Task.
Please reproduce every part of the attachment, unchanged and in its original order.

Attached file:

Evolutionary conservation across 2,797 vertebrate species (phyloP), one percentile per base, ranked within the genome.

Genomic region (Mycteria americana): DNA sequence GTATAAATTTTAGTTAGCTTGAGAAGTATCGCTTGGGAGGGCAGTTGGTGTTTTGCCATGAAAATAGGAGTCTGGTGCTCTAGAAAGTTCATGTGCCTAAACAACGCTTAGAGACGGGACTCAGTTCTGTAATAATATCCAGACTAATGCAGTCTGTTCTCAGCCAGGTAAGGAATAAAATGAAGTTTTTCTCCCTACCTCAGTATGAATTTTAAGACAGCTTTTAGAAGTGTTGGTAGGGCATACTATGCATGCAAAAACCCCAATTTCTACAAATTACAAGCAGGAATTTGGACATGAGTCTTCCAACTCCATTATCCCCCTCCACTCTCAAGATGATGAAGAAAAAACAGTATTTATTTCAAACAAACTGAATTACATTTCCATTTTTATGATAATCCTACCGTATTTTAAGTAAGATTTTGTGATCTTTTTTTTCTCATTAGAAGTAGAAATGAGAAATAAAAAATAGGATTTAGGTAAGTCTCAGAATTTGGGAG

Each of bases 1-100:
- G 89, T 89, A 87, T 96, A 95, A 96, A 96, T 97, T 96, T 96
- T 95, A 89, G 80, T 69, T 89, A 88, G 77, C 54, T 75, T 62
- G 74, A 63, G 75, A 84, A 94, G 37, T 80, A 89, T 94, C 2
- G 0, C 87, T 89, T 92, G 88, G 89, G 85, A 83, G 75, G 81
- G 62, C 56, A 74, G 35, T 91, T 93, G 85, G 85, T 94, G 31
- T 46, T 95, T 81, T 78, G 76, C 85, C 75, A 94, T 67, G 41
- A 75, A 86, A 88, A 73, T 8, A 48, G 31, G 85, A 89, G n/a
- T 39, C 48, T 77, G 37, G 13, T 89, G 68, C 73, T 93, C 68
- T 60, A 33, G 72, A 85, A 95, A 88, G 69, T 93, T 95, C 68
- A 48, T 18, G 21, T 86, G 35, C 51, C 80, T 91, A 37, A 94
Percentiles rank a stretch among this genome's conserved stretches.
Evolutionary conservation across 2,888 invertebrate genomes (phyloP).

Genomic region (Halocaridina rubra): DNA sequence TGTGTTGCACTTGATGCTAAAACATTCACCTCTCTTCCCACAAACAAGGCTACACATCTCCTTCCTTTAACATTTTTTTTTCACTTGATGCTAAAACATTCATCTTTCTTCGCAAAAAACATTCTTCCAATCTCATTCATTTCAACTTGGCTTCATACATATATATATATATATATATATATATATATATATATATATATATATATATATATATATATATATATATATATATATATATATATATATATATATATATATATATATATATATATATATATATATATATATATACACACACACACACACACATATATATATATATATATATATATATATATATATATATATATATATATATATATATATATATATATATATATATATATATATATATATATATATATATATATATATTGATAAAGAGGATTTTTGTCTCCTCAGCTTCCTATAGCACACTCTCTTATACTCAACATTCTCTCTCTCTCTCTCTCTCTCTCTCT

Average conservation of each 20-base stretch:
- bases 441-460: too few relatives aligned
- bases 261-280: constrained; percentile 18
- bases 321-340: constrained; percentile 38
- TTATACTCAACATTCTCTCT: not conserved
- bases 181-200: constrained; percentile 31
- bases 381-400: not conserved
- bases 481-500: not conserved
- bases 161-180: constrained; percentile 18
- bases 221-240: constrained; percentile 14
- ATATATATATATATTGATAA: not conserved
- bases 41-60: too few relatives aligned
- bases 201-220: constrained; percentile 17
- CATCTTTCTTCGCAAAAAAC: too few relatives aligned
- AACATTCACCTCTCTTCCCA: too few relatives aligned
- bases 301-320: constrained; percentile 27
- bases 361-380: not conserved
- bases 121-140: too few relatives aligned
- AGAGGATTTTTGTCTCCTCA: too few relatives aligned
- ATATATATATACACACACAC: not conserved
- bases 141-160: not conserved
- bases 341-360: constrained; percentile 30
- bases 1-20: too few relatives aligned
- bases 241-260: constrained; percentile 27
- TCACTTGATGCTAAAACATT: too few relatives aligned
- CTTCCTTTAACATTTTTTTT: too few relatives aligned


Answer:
Evolutionary conservation across 2,797 vertebrate species (phyloP), one percentile per base, ranked within the genome.

Genomic region (Mycteria americana): DNA sequence GTATAAATTTTAGTTAGCTTGAGAAGTATCGCTTGGGAGGGCAGTTGGTGTTTTGCCATGAAAATAGGAGTCTGGTGCTCTAGAAAGTTCATGTGCCTAAACAACGCTTAGAGACGGGACTCAGTTCTGTAATAATATCCAGACTAATGCAGTCTGTTCTCAGCCAGGTAAGGAATAAAATGAAGTTTTTCTCCCTACCTCAGTATGAATTTTAAGACAGCTTTTAGAAGTGTTGGTAGGGCATACTATGCATGCAAAAACCCCAATTTCTACAAATTACAAGCAGGAATTTGGACATGAGTCTTCCAACTCCATTATCCCCCTCCACTCTCAAGATGATGAAGAAAAAACAGTATTTATTTCAAACAAACTGAATTACATTTCCATTTTTATGATAATCCTACCGTATTTTAAGTAAGATTTTGTGATCTTTTTTTTCTCATTAGAAGTAGAAATGAGAAATAAAAAATAGGATTTAGGTAAGTCTCAGAATTTGGGAG

Each of bases 1-100:
- G 89, T 89, A 87, T 96, A 95, A 96, A 96, T 97, T 96, T 96
- T 95, A 89, G 80, T 69, T 89, A 88, G 77, C 54, T 75, T 62
- G 74, A 63, G 75, A 84, A 94, G 37, T 80, A 89, T 94, C 2
- G 0, C 87, T 89, T 92, G 88, G 89, G 85, A 83, G 75, G 81
- G 62, C 56, A 74, G 35, T 91, T 93, G 85, G 85, T 94, G 31
- T 46, T 95, T 81, T 78, G 76, C 85, C 75, A 94, T 67, G 41
- A 75, A 86, A 88, A 73, T 8, A 48, G 31, G 85, A 89, G n/a
- T 39, C 48, T 77, G 37, G 13, T 89, G 68, C 73, T 93, C 68
- T 60, A 33, G 72, A 85, A 95, A 88, G 69, T 93, T 95, C 68
- A 48, T 18, G 21, T 86, G 35, C 51, C 80, T 91, A 37, A 94
Percentiles rank a stretch among this genome's conserved stretches.
Evolutionary conservation across 2,888 invertebrate genomes (phyloP).

Genomic region (Halocaridina rubra): DNA sequence TGTGTTGCACTTGATGCTAAAACATTCACCTCTCTTCCCACAAACAAGGCTACACATCTCCTTCCTTTAACATTTTTTTTTCACTTGATGCTAAAACATTCATCTTTCTTCGCAAAAAACATTCTTCCAATCTCATTCATTTCAACTTGGCTTCATACATATATATATATATATATATATATATATATATATATATATATATATATATATATATATATATATATATATATATATATATATATATATATATATATATATATATATATATATATATATATATATATATATATACACACACACACACACACATATATATATATATATATATATATATATATATATATATATATATATATATATATATATATATATATATATATATATATATATATATATATATATATATATATATATTGATAAAGAGGATTTTTGTCTCCTCAGCTTCCTATAGCACACTCTCTTATACTCAACATTCTCTCTCTCTCTCTCTCTCTCTCTCT

Average conservation of each 20-base stretch:
- bases 441-460: too few relatives aligned
- bases 261-280: constrained; percentile 18
- bases 321-340: constrained; percentile 38
- TTATACTCAACATTCTCTCT: not conserved
- bases 181-200: constrained; percentile 31
- bases 381-400: not conserved
- bases 481-500: not conserved
- bases 161-180: constrained; percentile 18
- bases 221-240: constrained; percentile 14
- ATATATATATATATTGATAA: not conserved
- bases 41-60: too few relatives aligned
- bases 201-220: constrained; percentile 17
- CATCTTTCTTCGCAAAAAAC: too few relatives aligned
- AACATTCACCTCTCTTCCCA: too few relatives aligned
- bases 301-320: constrained; percentile 27
- bases 361-380: not conserved
- bases 121-140: too few relatives aligned
- AGAGGATTTTTGTCTCCTCA: too few relatives aligned
- ATATATATATACACACACAC: not conserved
- bases 141-160: not conserved
- bases 341-360: constrained; percentile 30
- bases 1-20: too few relatives aligned
- bases 241-260: constrained; percentile 27
- TCACTTGATGCTAAAACATT: too few relatives aligned
- CTTCCTTTAACATTTTTTTT: too few relatives aligned